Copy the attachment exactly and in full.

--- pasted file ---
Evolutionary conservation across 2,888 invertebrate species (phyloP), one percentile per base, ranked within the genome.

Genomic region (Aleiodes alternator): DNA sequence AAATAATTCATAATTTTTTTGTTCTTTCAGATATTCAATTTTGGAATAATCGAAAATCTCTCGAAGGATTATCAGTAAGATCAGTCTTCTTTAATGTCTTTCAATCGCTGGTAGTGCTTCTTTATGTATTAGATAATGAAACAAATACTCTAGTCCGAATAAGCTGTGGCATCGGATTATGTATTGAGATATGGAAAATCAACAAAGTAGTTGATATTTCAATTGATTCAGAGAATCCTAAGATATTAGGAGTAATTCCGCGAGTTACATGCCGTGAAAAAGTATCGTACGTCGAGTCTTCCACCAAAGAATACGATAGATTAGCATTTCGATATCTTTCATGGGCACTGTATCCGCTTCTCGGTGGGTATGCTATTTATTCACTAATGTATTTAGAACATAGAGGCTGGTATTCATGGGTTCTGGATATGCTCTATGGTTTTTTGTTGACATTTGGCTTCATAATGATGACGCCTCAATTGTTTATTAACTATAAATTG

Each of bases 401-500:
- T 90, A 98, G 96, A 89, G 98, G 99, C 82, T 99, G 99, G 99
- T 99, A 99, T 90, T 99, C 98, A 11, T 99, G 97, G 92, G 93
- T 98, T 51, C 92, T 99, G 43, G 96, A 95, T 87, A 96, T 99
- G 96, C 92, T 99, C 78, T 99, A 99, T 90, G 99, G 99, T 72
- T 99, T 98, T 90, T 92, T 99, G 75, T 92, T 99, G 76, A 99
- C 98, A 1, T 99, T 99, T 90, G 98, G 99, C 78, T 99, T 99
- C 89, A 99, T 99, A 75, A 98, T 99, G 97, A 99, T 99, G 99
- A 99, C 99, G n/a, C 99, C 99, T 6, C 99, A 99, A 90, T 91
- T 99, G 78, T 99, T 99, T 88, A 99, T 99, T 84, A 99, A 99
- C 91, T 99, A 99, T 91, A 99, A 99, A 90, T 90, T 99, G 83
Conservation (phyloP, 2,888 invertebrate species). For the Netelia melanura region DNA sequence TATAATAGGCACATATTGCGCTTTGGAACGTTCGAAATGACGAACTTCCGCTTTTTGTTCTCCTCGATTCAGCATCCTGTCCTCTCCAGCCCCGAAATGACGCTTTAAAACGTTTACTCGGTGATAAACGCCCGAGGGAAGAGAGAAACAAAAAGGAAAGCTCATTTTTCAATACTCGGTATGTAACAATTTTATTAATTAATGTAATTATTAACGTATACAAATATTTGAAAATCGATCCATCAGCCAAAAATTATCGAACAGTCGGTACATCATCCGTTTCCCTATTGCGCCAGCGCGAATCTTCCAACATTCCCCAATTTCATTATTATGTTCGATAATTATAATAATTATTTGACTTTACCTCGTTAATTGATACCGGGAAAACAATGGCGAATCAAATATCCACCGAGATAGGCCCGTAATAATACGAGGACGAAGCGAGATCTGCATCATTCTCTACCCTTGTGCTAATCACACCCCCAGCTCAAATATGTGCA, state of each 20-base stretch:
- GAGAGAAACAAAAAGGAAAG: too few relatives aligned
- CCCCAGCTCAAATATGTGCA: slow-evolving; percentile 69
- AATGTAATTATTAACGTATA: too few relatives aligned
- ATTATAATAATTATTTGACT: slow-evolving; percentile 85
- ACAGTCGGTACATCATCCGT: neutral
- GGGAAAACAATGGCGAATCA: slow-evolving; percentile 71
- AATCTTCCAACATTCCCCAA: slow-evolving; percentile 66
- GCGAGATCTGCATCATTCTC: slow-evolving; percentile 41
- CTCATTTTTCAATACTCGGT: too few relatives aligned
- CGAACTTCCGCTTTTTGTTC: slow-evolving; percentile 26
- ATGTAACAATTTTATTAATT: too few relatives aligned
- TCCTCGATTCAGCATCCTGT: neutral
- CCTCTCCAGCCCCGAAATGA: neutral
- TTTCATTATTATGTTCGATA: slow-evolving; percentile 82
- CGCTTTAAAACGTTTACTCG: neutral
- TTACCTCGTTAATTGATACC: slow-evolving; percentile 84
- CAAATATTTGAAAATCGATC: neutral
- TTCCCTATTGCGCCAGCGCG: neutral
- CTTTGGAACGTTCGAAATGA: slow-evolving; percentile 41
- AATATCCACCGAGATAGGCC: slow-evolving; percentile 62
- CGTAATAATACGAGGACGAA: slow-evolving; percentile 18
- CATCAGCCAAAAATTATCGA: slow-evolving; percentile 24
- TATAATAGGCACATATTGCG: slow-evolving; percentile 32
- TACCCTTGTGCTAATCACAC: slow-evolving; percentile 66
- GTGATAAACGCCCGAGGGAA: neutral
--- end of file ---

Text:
Evolutionary conservation across 2,888 invertebrate species (phyloP), one percentile per base, ranked within the genome.

Genomic region (Aleiodes alternator): DNA sequence AAATAATTCATAATTTTTTTGTTCTTTCAGATATTCAATTTTGGAATAATCGAAAATCTCTCGAAGGATTATCAGTAAGATCAGTCTTCTTTAATGTCTTTCAATCGCTGGTAGTGCTTCTTTATGTATTAGATAATGAAACAAATACTCTAGTCCGAATAAGCTGTGGCATCGGATTATGTATTGAGATATGGAAAATCAACAAAGTAGTTGATATTTCAATTGATTCAGAGAATCCTAAGATATTAGGAGTAATTCCGCGAGTTACATGCCGTGAAAAAGTATCGTACGTCGAGTCTTCCACCAAAGAATACGATAGATTAGCATTTCGATATCTTTCATGGGCACTGTATCCGCTTCTCGGTGGGTATGCTATTTATTCACTAATGTATTTAGAACATAGAGGCTGGTATTCATGGGTTCTGGATATGCTCTATGGTTTTTTGTTGACATTTGGCTTCATAATGATGACGCCTCAATTGTTTATTAACTATAAATTG

Each of bases 401-500:
- T 90, A 98, G 96, A 89, G 98, G 99, C 82, T 99, G 99, G 99
- T 99, A 99, T 90, T 99, C 98, A 11, T 99, G 97, G 92, G 93
- T 98, T 51, C 92, T 99, G 43, G 96, A 95, T 87, A 96, T 99
- G 96, C 92, T 99, C 78, T 99, A 99, T 90, G 99, G 99, T 72
- T 99, T 98, T 90, T 92, T 99, G 75, T 92, T 99, G 76, A 99
- C 98, A 1, T 99, T 99, T 90, G 98, G 99, C 78, T 99, T 99
- C 89, A 99, T 99, A 75, A 98, T 99, G 97, A 99, T 99, G 99
- A 99, C 99, G n/a, C 99, C 99, T 6, C 99, A 99, A 90, T 91
- T 99, G 78, T 99, T 99, T 88, A 99, T 99, T 84, A 99, A 99
- C 91, T 99, A 99, T 91, A 99, A 99, A 90, T 90, T 99, G 83
Conservation (phyloP, 2,888 invertebrate species). For the Netelia melanura region DNA sequence TATAATAGGCACATATTGCGCTTTGGAACGTTCGAAATGACGAACTTCCGCTTTTTGTTCTCCTCGATTCAGCATCCTGTCCTCTCCAGCCCCGAAATGACGCTTTAAAACGTTTACTCGGTGATAAACGCCCGAGGGAAGAGAGAAACAAAAAGGAAAGCTCATTTTTCAATACTCGGTATGTAACAATTTTATTAATTAATGTAATTATTAACGTATACAAATATTTGAAAATCGATCCATCAGCCAAAAATTATCGAACAGTCGGTACATCATCCGTTTCCCTATTGCGCCAGCGCGAATCTTCCAACATTCCCCAATTTCATTATTATGTTCGATAATTATAATAATTATTTGACTTTACCTCGTTAATTGATACCGGGAAAACAATGGCGAATCAAATATCCACCGAGATAGGCCCGTAATAATACGAGGACGAAGCGAGATCTGCATCATTCTCTACCCTTGTGCTAATCACACCCCCAGCTCAAATATGTGCA, state of each 20-base stretch:
- GAGAGAAACAAAAAGGAAAG: too few relatives aligned
- CCCCAGCTCAAATATGTGCA: slow-evolving; percentile 69
- AATGTAATTATTAACGTATA: too few relatives aligned
- ATTATAATAATTATTTGACT: slow-evolving; percentile 85
- ACAGTCGGTACATCATCCGT: neutral
- GGGAAAACAATGGCGAATCA: slow-evolving; percentile 71
- AATCTTCCAACATTCCCCAA: slow-evolving; percentile 66
- GCGAGATCTGCATCATTCTC: slow-evolving; percentile 41
- CTCATTTTTCAATACTCGGT: too few relatives aligned
- CGAACTTCCGCTTTTTGTTC: slow-evolving; percentile 26
- ATGTAACAATTTTATTAATT: too few relatives aligned
- TCCTCGATTCAGCATCCTGT: neutral
- CCTCTCCAGCCCCGAAATGA: neutral
- TTTCATTATTATGTTCGATA: slow-evolving; percentile 82
- CGCTTTAAAACGTTTACTCG: neutral
- TTACCTCGTTAATTGATACC: slow-evolving; percentile 84
- CAAATATTTGAAAATCGATC: neutral
- TTCCCTATTGCGCCAGCGCG: neutral
- CTTTGGAACGTTCGAAATGA: slow-evolving; percentile 41
- AATATCCACCGAGATAGGCC: slow-evolving; percentile 62
- CGTAATAATACGAGGACGAA: slow-evolving; percentile 18
- CATCAGCCAAAAATTATCGA: slow-evolving; percentile 24
- TATAATAGGCACATATTGCG: slow-evolving; percentile 32
- TACCCTTGTGCTAATCACAC: slow-evolving; percentile 66
- GTGATAAACGCCCGAGGGAA: neutral